Originally published May 1996
Project Police Report
Somewhere in the San Fernando Valley
April 7, 1996
Your reporter and erstwhile Project Police officer conducted an impromtu inspection of several hangars at Whiteman Airport April 7, about 1630. The day was hot and the sun was, well, up there. As is usually the ease, bragging and strutting hangar rats provided sufficient cause to issue warrants for search and sneezer (dust-induced reaction). Found in probable violation were two of Whiteman's finest, names withheld to prevent lawsuits, harboring a nearly complete but wingless RV-4 on its gear and another in its fuselage jig. Something was wrong however. When questioned closely about wings, mumbled denials were heard while the miscreants shuffled, heads down. "I started this ten years ago," one said, adding "I don't think they had 'em then." Eventually, after being bribed with BBQ chicken and strawberry cake courtesy of Gretchen Lund and Mark Matonic's hangar party, the perpetrators admited they understood what contraband was sought (no milk got 'em just like the commercial) and led the attending officer to their hiding place. Found were two sets of wings in near perfect condition. "Damm fine work," one of them bragged in a loose moment. "Tell it to the judge," I replied in my best arresting officer baritone.
But that wasn't the end of it. As a rookie on his first solo patrol, I couldn't believe what else I'd found. It was the mother lode of hangar junk and, quite probably, the biggest rat in the nest, standing there waving his paws to show off the trove piled to the ceiling. This was a general aviation Smithsonian basement in disguise. Moving in quickly and holding the restless rat (ex airline left seater) against a dusty, wingless Luscombe with one hand, I realized I needed help and called Inspector Norm Howell, who, through use of his portable C3device (a cell phone equiped with Excel long distance service, providing remarkable monthly savings to you and financial assistance to our chapter), picked up the call for backup. (breathe now) Minutes later, sizing up the situation, Inspector Howell remarked while eyeing one of the calendars on the wall, "nice jugs," then recovered quickly from his near faux paux by pointing to the numerous engine parts shelved in every corner of the hangar while images of an EAA Tailhook crossed his mind. (Not really; we know he's pure of heart.) "Geez, where'd you get all this stuff," Inspector Howell was also heard to say while meticulously questioning the suspect big rodent while carefully fingering a 210 prop with unintended tip deflections. "Found it," the furred low rider professed with little confidence and added desperately, "You want to buy an RV-6 tail for $300?" "I'll handle it from here," Inspector Howell said as I was dismissed summarily. Professional demeaner prevents me from recounting the ensuing negotiations by Inspector Howell, purportedly on behalf of a friend.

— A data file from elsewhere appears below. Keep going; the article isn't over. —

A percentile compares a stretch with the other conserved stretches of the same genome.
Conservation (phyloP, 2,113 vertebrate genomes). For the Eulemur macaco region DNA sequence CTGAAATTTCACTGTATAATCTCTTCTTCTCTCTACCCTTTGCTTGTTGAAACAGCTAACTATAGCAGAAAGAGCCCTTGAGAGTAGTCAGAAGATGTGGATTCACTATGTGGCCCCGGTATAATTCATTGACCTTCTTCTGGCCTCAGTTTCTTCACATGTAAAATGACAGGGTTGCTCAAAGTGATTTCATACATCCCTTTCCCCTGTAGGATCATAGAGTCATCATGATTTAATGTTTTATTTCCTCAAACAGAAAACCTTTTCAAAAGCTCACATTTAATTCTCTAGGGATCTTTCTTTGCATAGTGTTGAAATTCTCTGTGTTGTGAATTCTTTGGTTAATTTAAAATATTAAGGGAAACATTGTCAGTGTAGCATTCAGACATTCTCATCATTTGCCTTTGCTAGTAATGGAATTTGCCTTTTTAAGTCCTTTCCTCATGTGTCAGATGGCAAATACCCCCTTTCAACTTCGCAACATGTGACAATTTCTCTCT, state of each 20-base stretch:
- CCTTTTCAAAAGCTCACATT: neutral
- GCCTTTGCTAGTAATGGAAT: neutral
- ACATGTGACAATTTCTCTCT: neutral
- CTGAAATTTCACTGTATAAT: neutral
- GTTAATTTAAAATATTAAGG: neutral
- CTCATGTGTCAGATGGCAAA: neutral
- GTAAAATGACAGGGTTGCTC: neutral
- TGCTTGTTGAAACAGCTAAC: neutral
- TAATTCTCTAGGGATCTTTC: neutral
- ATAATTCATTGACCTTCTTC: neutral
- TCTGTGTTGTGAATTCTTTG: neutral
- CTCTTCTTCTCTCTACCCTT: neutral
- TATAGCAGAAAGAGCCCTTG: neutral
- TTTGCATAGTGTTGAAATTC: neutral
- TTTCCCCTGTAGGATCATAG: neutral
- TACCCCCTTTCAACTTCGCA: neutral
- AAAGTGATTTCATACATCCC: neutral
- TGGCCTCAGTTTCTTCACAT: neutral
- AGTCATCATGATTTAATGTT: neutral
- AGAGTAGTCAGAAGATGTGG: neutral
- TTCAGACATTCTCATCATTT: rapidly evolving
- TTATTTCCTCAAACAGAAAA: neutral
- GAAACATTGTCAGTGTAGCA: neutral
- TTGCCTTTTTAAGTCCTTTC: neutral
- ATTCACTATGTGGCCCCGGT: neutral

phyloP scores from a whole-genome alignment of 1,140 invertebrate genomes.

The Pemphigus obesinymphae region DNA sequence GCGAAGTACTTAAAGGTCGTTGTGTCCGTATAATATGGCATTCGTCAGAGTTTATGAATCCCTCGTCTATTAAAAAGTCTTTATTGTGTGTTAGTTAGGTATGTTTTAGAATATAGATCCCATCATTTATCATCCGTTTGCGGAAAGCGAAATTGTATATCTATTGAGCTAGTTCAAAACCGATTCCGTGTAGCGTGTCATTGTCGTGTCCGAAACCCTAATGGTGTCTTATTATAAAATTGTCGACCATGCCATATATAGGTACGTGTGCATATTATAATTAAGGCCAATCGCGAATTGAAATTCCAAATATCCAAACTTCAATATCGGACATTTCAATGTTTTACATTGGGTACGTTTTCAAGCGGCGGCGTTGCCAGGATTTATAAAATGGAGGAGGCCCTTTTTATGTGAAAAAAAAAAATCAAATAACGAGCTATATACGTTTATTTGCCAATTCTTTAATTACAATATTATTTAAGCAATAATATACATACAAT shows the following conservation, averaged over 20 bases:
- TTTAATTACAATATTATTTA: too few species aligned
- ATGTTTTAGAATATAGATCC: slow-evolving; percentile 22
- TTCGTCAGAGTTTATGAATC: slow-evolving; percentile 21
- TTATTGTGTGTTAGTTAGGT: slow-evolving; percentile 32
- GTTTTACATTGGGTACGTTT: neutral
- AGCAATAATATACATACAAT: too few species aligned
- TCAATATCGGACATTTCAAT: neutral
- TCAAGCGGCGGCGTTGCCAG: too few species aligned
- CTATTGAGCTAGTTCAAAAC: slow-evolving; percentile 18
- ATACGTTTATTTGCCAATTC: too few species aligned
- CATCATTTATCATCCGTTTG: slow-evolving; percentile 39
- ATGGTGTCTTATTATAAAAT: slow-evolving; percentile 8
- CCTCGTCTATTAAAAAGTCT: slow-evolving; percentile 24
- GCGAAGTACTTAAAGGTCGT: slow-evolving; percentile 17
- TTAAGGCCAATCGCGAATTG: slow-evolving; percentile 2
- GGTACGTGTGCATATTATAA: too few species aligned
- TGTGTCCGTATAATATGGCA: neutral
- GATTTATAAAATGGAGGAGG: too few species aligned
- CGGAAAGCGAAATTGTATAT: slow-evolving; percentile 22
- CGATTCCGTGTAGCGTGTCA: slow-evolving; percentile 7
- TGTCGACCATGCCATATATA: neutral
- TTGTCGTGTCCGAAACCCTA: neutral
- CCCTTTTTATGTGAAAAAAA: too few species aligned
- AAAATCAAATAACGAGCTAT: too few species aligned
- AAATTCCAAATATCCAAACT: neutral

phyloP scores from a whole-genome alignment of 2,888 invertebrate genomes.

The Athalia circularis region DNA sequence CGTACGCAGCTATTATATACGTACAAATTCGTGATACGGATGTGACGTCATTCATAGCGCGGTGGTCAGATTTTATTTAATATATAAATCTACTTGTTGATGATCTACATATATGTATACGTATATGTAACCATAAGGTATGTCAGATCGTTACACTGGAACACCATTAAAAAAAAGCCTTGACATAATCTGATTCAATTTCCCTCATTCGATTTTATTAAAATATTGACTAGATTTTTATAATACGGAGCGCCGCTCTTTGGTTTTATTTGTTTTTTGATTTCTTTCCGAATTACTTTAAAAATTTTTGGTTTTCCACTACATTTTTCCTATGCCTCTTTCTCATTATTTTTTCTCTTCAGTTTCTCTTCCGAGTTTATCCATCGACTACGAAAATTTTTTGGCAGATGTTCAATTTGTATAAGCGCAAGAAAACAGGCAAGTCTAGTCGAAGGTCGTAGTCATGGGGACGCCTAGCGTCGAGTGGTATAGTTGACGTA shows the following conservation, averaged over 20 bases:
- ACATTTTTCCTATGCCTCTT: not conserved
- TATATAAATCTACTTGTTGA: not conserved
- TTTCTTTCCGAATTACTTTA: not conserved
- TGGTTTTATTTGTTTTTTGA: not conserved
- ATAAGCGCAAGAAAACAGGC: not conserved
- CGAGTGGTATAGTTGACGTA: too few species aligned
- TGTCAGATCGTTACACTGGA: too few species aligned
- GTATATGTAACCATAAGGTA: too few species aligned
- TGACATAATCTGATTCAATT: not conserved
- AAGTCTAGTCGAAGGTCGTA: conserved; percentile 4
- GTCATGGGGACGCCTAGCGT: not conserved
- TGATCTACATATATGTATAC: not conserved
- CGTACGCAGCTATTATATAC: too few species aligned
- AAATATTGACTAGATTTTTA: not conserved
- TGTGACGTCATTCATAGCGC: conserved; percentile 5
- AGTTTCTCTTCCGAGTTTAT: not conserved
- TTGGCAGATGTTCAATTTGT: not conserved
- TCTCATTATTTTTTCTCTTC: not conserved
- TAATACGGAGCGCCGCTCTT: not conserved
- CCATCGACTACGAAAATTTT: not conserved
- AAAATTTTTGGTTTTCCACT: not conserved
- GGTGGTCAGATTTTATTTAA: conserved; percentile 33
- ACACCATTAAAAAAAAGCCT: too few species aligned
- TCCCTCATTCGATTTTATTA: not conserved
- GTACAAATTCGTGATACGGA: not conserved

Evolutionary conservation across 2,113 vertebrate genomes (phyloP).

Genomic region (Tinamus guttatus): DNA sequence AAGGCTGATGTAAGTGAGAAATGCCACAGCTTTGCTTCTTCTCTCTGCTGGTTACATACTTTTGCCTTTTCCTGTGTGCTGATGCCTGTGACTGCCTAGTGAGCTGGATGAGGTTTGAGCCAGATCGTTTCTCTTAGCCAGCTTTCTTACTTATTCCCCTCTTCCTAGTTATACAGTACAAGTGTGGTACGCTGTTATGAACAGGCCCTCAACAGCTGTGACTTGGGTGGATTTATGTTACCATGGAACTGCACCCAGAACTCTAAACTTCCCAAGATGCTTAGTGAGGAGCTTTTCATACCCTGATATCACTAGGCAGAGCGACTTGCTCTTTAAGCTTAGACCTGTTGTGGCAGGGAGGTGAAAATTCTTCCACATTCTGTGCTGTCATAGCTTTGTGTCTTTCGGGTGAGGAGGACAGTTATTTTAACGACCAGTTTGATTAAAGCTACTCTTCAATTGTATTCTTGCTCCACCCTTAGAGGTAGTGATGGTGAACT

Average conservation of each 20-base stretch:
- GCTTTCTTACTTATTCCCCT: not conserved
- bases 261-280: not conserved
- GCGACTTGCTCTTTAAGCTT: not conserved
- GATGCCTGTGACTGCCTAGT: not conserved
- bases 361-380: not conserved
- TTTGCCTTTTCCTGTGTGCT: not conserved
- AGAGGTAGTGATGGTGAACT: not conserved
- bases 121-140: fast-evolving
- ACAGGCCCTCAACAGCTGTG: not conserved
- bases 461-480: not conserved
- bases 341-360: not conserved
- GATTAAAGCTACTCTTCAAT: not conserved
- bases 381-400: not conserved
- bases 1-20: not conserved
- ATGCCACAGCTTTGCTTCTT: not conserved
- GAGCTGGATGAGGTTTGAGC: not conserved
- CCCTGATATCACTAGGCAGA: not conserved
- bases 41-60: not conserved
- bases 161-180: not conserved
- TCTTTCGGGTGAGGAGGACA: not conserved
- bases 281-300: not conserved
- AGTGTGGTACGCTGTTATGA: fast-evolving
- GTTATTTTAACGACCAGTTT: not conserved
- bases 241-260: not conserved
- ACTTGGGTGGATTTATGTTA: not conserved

Not wanting to let all the credit for what might be the largest hangar junk bust in the history of the chapter but not daring to cross a superior Project Police officer, I wandered to another hangar to look for more. Not finding much but a pristine 1962 v-tail Bonanza, I was left to wonder about my future in Project Policing and I thought back to my oath at the academy. ("On my honor, I will do my best to spend endless hours discussing the most trivial aspects of every airplane ever built and telling wildly exaggerated stories of my flying adventures, while jealously sneering only at those with nicer planes than mine.") I was having a hard time understanding why the guy with the nicest plane on the field, a Beech Baron with all the goodies, drove a pickup that would embarass the Beverly Hillbillies. Well, this one goes to the senior guy I figured. It's all too much for a rookie Project Police officer in the big city. Need some Zen ground instruction I guess. I shrugged and in the best tradition of the chapter, decided the next time I wouldn't call Norm.
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Revised -- 27 April 1997